Jersey Peace Trail

Discover sites with historic links to peace and social justice around St Helier.

Discover stories of peace and social justice.

The Jersey Peace Trail is a tour of St Helier from west to east through the heart of town. Discover stories of peace and social justice from Elizabeth Fry’s campaign for reform of the Island’s prison to the reconciliation process of the postwar years between Jersey and its German occupiers.

This series of short films presented by young people from across the Island’s schools will introduce you to a number of sites with historic links to peace and social justice around St Helier.  Click on the address (in red under the image) to watch the film.

The Jersey Peace Trail walking guide can be collected from Jersey Museum or downloaded in full here.




Dorothea Le Brocq hid her Jewish friend Hedwig Bercu in this terraced house for 18 months during the German Occupation. When the Island was liberated on 9 May 1945, Hewig was finally able to come out of hiding. Dorothea’s brave action almost certainly saved Hedwig’s life and in 2016 she was posthumously awarded the honour of Righteous Among the Nations by the State of Israel.



The Armistice marked the end of fighting on the Western Front but negotiations at the Paris Peace Conference continued for months. In July 1919, Peace Day was celebrated both nationally and locally to mark ‘this new era of peace’. Remembrance Day is commemorated each year at the Cenotaph with two minutes of silent reflection and prayer for those who have lost their lives in the service of their country in the two World Wars and subsequent conflicts.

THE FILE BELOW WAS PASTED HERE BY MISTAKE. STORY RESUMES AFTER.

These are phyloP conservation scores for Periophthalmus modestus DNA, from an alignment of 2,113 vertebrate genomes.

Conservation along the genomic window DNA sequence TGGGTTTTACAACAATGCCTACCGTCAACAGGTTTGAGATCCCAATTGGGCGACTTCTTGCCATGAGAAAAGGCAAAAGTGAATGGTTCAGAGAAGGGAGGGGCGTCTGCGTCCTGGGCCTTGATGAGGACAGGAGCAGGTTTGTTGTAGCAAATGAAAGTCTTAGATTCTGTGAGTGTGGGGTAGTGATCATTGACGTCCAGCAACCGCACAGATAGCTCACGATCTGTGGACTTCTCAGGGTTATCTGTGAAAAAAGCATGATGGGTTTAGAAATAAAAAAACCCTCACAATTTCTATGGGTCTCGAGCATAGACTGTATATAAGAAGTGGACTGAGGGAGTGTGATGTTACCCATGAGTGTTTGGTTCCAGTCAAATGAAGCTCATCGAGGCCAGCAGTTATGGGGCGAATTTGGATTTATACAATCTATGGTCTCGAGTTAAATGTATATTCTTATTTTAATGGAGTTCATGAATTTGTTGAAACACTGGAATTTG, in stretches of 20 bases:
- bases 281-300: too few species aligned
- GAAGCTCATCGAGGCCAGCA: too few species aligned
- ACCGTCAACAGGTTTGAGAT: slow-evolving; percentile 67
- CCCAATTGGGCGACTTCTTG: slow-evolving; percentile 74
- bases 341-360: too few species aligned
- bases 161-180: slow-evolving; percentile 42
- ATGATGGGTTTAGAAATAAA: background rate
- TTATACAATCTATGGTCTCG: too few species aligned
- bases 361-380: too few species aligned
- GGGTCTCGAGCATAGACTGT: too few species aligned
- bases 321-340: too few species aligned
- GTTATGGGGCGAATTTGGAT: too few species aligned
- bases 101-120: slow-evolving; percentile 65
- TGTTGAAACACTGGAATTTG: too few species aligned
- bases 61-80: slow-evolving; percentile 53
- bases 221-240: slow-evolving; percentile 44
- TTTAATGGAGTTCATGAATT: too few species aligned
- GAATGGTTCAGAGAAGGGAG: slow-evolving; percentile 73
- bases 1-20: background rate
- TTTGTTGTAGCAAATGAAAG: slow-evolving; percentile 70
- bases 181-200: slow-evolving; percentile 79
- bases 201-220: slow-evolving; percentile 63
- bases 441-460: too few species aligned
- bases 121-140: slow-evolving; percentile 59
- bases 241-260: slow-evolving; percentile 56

The twinning of towns after WWII helped unite and heal a war-torn Europe. In 2002 the parish of St Helier was twinned with the German town of Bad Wurzach where English-born Islanders had been interned during the Occupation. This symbolised a long process of peace and reconciliation between the people of Jersey and their occupiers. In 2005 the pavement outside the Town Hall was inscribed with words of peace from former internee Michael Ginns to mark the 60th anniversary of the Liberation.



A prison was built on this site in 1687 but conditions became very poor and a new prison was built in Newgate Street in the early 1800s. Elizabeth Fry, the Quaker philanthropist and well-known prison reformer, came to the Island in the 1830s and made an inspection of the new prison. Her recommendations for more humane treatment of prisoners included the introduction of ‘useful employment’ for the inmates as well as a separate facility for female prisoners.



Pierre Le Sueur served many years as Constable of St Helier and dedicated his life to social reform and improving the living conditions of the poor. He oversaw major projects including the construction of an underground sewerage system, the widening of streets and the clearance of slums. His tireless work to transform St Helier earned him wide acclaim and this monument was erected after his premature death in 1853.



This monument to peace was unveiled in 1995 to mark the 50th anniversary of the Channel Islands being freed from five years of German Occupation. This was a time of great hardship and suffering when families were separated, food and medicine were in short supply and all kinds of civil liberties were curtailed. The full story of the Occupation is told in the Occupation Tapestry Gallery..



This church is dedicated to Saint Helier who came to the Island in the 6th century looking for an isolated place he could devote his life to prayer. From his rocky shelter in the bay, Helier would warn of the approach of raiders so that the inhabitants could seek shelter until the danger passed. He was murdered by pirates in 555 AD and the site of his rock shelter, on the islet where Elizabeth Castle now stands, became a place of pilgrimage.